These are very popular and for good reason as they are an excellent grinder for the money. They do take up a bit more space than many domestic grinders but if you have room and if it's within your budget it's probably the one to go for.
Milesy - on 05 Sep 2013
In reply to Unknown Climber:

I use a mc2 grinder at home. It's brilliant but its also stepless meaning its very difficult to change between grinds. I have it set for espresso grind for my espresso grind but I can't easily change the setting if i fancy a moka pot, aeropress, drip, pour over or French press etc.

If you only plan on making coffee with one grind size the mc2 is great otherwise you'll need to upgrade to a stepped grinder.

Espresso is the only grind which needs to be perfect. The other methods are much more forgiving so for them I use a hario mini mill (burr)
Milesy - on 05 Sep 2013
In reply to Milesy:

And the mc2 is useless for travelling unless you grind before you leave, buy your coffee will be stale by then.
Milesy - on 05 Sep 2013
In reply to Milesy:

Also I've been meaning to pick one of these up for myself. The god of hand grinders: orphan espresso lido. A hand grinder that grind consistently enough even very fine for espresso. It's a belter of a wee device.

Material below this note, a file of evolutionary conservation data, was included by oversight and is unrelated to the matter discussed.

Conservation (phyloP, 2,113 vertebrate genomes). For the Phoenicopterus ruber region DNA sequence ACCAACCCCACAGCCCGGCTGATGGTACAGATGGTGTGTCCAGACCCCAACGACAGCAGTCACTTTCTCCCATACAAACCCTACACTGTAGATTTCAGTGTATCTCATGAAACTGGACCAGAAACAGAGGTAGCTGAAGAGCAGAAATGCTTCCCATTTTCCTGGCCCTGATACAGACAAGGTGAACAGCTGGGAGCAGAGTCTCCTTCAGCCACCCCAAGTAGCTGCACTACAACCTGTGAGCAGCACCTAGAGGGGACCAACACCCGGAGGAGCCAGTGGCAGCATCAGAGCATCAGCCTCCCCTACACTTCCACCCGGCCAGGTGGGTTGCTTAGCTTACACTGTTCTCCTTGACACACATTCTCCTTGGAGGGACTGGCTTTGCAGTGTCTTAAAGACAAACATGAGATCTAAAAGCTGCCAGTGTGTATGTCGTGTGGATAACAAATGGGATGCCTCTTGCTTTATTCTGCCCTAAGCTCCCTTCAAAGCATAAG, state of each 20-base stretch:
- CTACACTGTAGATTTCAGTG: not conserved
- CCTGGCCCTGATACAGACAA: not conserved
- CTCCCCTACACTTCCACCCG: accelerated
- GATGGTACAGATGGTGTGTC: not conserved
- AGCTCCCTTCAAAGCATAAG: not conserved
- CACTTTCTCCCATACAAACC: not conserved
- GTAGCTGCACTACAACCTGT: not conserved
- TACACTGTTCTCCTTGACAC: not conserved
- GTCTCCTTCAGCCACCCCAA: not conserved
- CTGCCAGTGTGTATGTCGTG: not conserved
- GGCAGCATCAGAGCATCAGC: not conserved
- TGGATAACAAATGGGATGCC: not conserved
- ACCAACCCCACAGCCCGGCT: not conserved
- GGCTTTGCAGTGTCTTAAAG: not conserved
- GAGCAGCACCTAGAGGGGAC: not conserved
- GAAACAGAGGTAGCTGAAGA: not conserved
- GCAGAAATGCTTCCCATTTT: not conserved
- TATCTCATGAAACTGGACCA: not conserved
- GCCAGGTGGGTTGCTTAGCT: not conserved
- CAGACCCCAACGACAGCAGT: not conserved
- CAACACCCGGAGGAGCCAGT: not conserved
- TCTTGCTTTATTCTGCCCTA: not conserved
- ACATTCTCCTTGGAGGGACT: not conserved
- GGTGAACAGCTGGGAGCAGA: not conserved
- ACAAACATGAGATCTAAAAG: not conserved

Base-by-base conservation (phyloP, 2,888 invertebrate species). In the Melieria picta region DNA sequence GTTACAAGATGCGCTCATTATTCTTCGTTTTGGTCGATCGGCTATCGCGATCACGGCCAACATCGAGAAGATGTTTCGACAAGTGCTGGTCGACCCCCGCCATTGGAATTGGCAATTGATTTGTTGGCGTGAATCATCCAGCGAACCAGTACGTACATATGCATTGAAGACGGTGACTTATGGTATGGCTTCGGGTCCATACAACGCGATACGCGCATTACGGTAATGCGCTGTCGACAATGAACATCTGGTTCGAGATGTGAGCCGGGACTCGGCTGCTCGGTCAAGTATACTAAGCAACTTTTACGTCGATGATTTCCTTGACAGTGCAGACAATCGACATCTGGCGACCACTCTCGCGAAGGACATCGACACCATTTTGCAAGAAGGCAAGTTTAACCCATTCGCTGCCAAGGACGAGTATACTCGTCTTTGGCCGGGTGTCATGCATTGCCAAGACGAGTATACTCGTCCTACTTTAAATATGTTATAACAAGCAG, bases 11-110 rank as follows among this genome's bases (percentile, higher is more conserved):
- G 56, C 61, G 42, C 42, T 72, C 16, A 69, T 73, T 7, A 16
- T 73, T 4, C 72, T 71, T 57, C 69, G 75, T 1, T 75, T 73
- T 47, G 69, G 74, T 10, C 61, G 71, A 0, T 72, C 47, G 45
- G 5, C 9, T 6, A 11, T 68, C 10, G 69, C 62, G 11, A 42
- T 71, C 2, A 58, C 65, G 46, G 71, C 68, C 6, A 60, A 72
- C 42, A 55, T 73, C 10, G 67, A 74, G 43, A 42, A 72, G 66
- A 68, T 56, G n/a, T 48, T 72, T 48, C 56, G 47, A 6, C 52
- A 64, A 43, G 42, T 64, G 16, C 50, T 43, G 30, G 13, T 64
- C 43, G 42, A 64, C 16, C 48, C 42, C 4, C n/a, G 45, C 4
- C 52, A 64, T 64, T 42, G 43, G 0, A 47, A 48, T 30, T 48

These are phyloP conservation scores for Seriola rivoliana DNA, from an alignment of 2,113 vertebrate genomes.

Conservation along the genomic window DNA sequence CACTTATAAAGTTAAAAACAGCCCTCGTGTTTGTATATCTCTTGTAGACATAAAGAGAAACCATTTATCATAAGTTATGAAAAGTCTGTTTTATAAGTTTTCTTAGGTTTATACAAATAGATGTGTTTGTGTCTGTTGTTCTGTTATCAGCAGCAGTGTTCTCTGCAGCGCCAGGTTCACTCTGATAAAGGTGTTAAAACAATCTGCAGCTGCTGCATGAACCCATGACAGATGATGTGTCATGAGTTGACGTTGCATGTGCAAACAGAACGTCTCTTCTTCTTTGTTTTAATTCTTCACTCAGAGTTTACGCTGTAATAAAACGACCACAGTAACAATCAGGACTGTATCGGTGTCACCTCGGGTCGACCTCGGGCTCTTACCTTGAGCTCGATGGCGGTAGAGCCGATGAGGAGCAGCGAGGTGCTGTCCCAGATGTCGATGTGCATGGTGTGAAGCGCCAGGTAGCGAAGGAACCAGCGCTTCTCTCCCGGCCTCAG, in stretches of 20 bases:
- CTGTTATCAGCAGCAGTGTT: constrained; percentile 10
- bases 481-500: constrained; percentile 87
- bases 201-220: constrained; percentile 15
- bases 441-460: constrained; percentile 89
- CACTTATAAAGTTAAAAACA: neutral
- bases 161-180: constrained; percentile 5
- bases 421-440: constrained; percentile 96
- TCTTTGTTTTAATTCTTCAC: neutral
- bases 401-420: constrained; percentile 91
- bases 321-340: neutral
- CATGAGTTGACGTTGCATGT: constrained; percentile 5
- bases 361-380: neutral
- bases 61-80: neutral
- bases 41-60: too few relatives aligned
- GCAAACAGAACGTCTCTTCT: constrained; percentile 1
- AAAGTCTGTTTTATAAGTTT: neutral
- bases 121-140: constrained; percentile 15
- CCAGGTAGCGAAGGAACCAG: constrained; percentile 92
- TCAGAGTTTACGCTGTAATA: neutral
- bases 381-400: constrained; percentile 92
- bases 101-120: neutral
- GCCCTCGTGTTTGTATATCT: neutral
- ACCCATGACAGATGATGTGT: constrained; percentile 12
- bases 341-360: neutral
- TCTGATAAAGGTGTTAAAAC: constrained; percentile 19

http://www.orphanespresso.com/OE-Lido-Design-Study_ep_646-1.html
mark burley - on 05 Sep 2013
In reply to Epic Ebdon: another vote for Hario mini
alexanderjwatts - on 06 Sep 2013
In reply to Epic Ebdon:

You want to have a ceramic burr.

i own (and love) the Hario Skerton (Hario is already mentioned - a quality Japanese brand, with ceramic burrs and a simple mechanism to set size)

The Mini is suitable for smaller batches, the Skerton has a larger hopper and larger collection container (so you can grind sufficient quantity for 2 large cafetiere/frenchpress). Clearly - the more coffee you grind, the more you will drink - so i recommend the Skerton.

J
Hooo - on 06 Sep 2013
In reply to Milesy:
+1 to this. Great grinder for espresso, but very tedious to change to a cafetiere grind and back again. For this reason I wouldn't recommend it to the OP.